Former race leader Primož Roglič faded in the homestretch after crashing in stage 14, but was able to save his place on the podium with the final time trial.

Colin Strickland and Amity Rockwell won the men’s and women’s editions of this year’s Dirty Kanza endurance gravel race, with Strickland setting a record for the first sub-10 hour finish.

Once again, a young bicyclist has lost his life competing in a race, as 18-year old Danish junior cyclist Andreas Byskov Sarbov was killed in a collision while competing in a time trial.

Bicycling says it’s been 30 year since since Greg LeMond won the Tour de France in what the magazine calls the greatest comeback in modern sports history.

Washington’s Robbie Webster and Missouri’s Sarah Haskins won the men’s and women’s elite divisions of the Herbalife 24 Triathlon from Venice to DTLA. A homeless advocate planned to ride the biking leg of the race, despite losing one of his own to flesh eating viruses.

 

Finally…

You can carry anything by bike — even a full-size massage table. That feeling when your fall ends up immortalized on a Google street view.

And forget scooters. It’s time for dockless pogo sticks.

No, really.

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Thanks to Matthew Robertson for his ongoing support of this site

And on a personal note, I hope you’ll join me in wishing the Corgi a happy birthday today, as she turns 13; we’ve now had her for almost nine of those years.

Even if she does have way too many toys.

Maywood bike rider killed in Boyle Heights hit-and-run; police alibi driver in advance

Once again, a bike rider has lost his life at the hands of a hit-and-run driver.

But this time, the police have given him — or her — a ready-made excuse for the crime.

According to a statement by the LAPD, 24-year old Maywood resident Jaime Ramirez was killed by the driver of a semi-truck at Lynwood Ave and 8th Street in Boyle Heights around 9:30 pm Friday night.

Ramirez was riding south on Lynwood, splitting lanes between a car and the semi, when he either lost control of his bike or was hit by one of the drivers as he neared 8th, and somehow fell under the rear wheels of the truck.

The driver kept going without stopping, failing to notice — or ignoring — a witness chasing behind in his car, honking and flashing his lights.

Despite frantic efforts to save his life, Ramirez died at the scene.

Unfortunately the driver received an alibi in advance, courtesy of the LAPD, who said he or she may not be aware they’d hit anyone.

So now all the driver has to do to get away with it is claim just that, regardless of whether it has any basis in fact.

The truck was described as an all-white semi with sleeper cab and a box trailer, and no visible logos or other markings, California license 4MY4587. Police believe the driver may be on the way to Fresno.

As always, there is a standing $50,000 reward from the City of Los Angeles for any fatal hit-and-run.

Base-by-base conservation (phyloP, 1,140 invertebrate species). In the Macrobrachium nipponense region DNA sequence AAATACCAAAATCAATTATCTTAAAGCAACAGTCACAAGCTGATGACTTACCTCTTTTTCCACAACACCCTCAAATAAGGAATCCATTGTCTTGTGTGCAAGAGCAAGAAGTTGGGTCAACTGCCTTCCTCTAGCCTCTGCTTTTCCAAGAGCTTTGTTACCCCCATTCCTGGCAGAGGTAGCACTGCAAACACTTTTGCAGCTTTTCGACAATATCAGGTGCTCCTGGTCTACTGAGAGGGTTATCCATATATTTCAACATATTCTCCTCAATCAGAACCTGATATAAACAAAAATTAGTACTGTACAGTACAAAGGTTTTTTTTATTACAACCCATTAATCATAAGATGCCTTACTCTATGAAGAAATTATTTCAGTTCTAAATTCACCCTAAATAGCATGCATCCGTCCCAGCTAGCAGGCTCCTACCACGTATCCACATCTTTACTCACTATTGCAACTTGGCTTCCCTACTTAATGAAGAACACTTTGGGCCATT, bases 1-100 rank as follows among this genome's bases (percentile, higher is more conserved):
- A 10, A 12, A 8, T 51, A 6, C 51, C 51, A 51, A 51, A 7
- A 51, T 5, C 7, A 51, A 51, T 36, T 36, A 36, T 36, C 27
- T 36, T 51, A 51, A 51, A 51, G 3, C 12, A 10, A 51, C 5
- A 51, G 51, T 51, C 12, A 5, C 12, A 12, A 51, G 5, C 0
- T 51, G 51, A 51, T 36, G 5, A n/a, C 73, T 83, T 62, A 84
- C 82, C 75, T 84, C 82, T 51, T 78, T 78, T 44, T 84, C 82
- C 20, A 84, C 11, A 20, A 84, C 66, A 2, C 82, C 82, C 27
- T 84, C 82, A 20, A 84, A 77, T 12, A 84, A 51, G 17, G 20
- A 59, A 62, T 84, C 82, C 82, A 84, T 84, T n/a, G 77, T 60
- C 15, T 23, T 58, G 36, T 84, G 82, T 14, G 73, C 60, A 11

This is at least the 32nd bicycling fatality in Southern California this year, and the 13th that I’m aware of in Los Angeles County; it’s also the seventh in the City of Los Angeles.

My deepest sympathy and prayers for Jaime Ramirez and all his family and loved ones. 

Thanks to Megan Lynch and John Dammon for the heads-up.

 

 

Morning Links: Cedillo pulls fast one on Eagle Rock Blvd, Metro Bike goes ebike, and USC prof gets it wrong on road diets

Looks like Gil Cedillo is up to his old tricks.

The CD1 Councilmember is notorious for sandbagging bicycle and safe streets advocates following his flip flop on promises to support a fully funded and shovel-ready road diet on North Figueroa.

Shortly after taking office, he sponsored a series of public meetings carefully crafted to make it look like opposition to the road diet outweighed support, when just the opposite was true.

Then ended up demanding that the city council remove all bike lanes in his district from the mobility plan.

An attempt that failed miserably.

Now he’s suddenly called a public meeting to discuss plans to improve safety on Eagle Rock Blvd on exceptionally short notice.

Neale Stokes reports that hand-scrawled posters have just gone up around Cedillo’s Verdugo field office, announcing a last minute public meeting to be held on Saturday to discuss crosswalks, bike lanes and traffic safety on the busy boulevard.

Never mind that no other notice mentioning a meeting regarding Eagle Rock Blvd has appeared online or in local publications to give more than a handful of people a chance to offer their input.

It’s almost like he wants to hold a public meeting without the public actually showing up.

Except for the ones who’ll support his predetermined position, of course.

It’s hard to read from the photo, but the Eagle Rock Blvd meeting will be held tomorrow from 10 am to noon at the Glassell Park Senior Center, 3650 Verdugo Road.

You owe it to yourself to attend if you live, work, walk or bike in the area round Eagle Rock Blvd to demand a safer street for everyone.

Or just accept whatever it is the city’s most notoriously anti-bike and anti-safety councilmember wants to shove down our throats.

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LA’s Metro Bike bikeshare will be adding over 300 ped-assist ebikes to its fleet to serve 20 new docking stations stretching from Exposition Park to Koreatown and Silver Lake.

………

LA Times readers react to a recent article questioning the spending of gas tax money on road diets by pointing out the need for them.

Except for the director of USC’s Transportation Engineering Program, who argues that moving cars by maintaining the outdated Level of Service standard is more important than saving human lives.

No, really.

To the editor: Road diets are a travesty regardless of how we pay for them.